Sons of Italy News Bureau

Press Release .....
Italian Americans Passed Over by U.S. Postal Service, Sons of Italy Reports

WASHINGTON - July 17, 2003 - Since 1869, the U.S. Postal Service has honored only 15 Italian Americans with postage stamps compared to 150 African Americans, 36 Jewish Americans and 14 Hispanic Americans, according to "Honoring Diversity: A Selection of Commemorative U.S. Postage Stamps," a new report from the Sons of Italy's Commission for Social Justice (CSJ).

The Italian Americans with commemorative stamps are: Mayor Fiorello La Guardia, football coach Vince Lombardi (2 stamps and an envelope), Bank of America founder Amadeo P. Giannini, soprano Rosa Ponselle, boxer Rocky Marciano, comedian Lou Costello and the 18th century patriot Francesco Vigo, believed to be the first Italian to acquire American citizenship (1747-1836).

Also honored are Italian citizens whose careers flourished in the United States: Arturo Toscanini, Enrico Caruso, Rudolph Valentino, Enrico Fermi and Filippo Mazzei, who was an 18th century physician and friend of Jefferson.

In addition to the 15 stamps honoring Italian Americans, 56 stamps commemorate Italian art and 47 honor Columbus. "Honoring Italy's art is fine," says CSJ National President Michael Paolucci, "but we would also like the U.S. Postal Service to recognize more Italian American leaders and history."

The Sons of Italy is campaigning for stamps honoring World War II hero John Basilone and Watergate federal judge John Sirica. Contact: The Citizens' Stamp Advisory Committee, U.S. Postal Service, Stamp Development, RM 4474E, 475 L'Enfant Plaza SW, Washington, DC 20260-2437.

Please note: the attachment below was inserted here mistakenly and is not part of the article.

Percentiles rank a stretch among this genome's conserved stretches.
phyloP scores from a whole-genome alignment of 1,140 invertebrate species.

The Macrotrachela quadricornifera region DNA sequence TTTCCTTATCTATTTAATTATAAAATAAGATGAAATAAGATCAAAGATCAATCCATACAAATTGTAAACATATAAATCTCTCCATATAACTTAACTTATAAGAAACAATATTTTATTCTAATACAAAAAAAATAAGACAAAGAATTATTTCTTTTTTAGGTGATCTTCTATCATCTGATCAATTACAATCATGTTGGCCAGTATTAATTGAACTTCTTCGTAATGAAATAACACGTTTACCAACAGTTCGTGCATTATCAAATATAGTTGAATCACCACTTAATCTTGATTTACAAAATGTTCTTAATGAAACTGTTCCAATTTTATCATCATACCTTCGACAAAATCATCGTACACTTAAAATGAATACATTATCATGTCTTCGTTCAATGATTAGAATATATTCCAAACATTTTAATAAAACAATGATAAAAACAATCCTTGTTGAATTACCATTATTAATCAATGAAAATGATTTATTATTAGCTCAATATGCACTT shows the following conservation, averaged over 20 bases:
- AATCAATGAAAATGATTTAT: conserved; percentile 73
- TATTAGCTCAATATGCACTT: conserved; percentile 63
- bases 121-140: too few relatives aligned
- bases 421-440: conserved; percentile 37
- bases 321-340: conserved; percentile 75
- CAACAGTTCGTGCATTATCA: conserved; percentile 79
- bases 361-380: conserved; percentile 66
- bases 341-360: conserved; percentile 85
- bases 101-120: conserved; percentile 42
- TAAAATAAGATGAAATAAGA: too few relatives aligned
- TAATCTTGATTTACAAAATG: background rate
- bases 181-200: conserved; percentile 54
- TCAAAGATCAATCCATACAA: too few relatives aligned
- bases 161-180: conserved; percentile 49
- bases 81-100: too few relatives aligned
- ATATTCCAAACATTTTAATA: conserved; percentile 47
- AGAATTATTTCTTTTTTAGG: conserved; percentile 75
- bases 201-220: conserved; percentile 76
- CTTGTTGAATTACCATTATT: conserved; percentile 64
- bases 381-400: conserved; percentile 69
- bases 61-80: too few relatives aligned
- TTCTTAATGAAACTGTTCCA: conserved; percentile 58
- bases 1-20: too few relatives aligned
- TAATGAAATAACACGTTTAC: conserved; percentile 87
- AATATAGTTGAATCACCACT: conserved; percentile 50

The stamp report can be downloaded at OSIA org. For a free printed copy, send a stamped (37 cents), self-addressed business envelope to Sons of Italy Stamp Report, 219 E Street NE, Washington, DC.

The CSJ is the anti-defamation arm of the Order Sons of Italy in America (OSIA), the largest and longest-established national organization for men and women of Italian descent in the United States. The CSJ fights the stereotyping of Italian Americans by the U.S. entertainment, advertising and media industries. It also promotes the achievements and contributions of Italian Americans to the United States through research and public education programs.

OSIA Press Contact:
Diane Crespy
Communications Manager
voice: 202.547.8115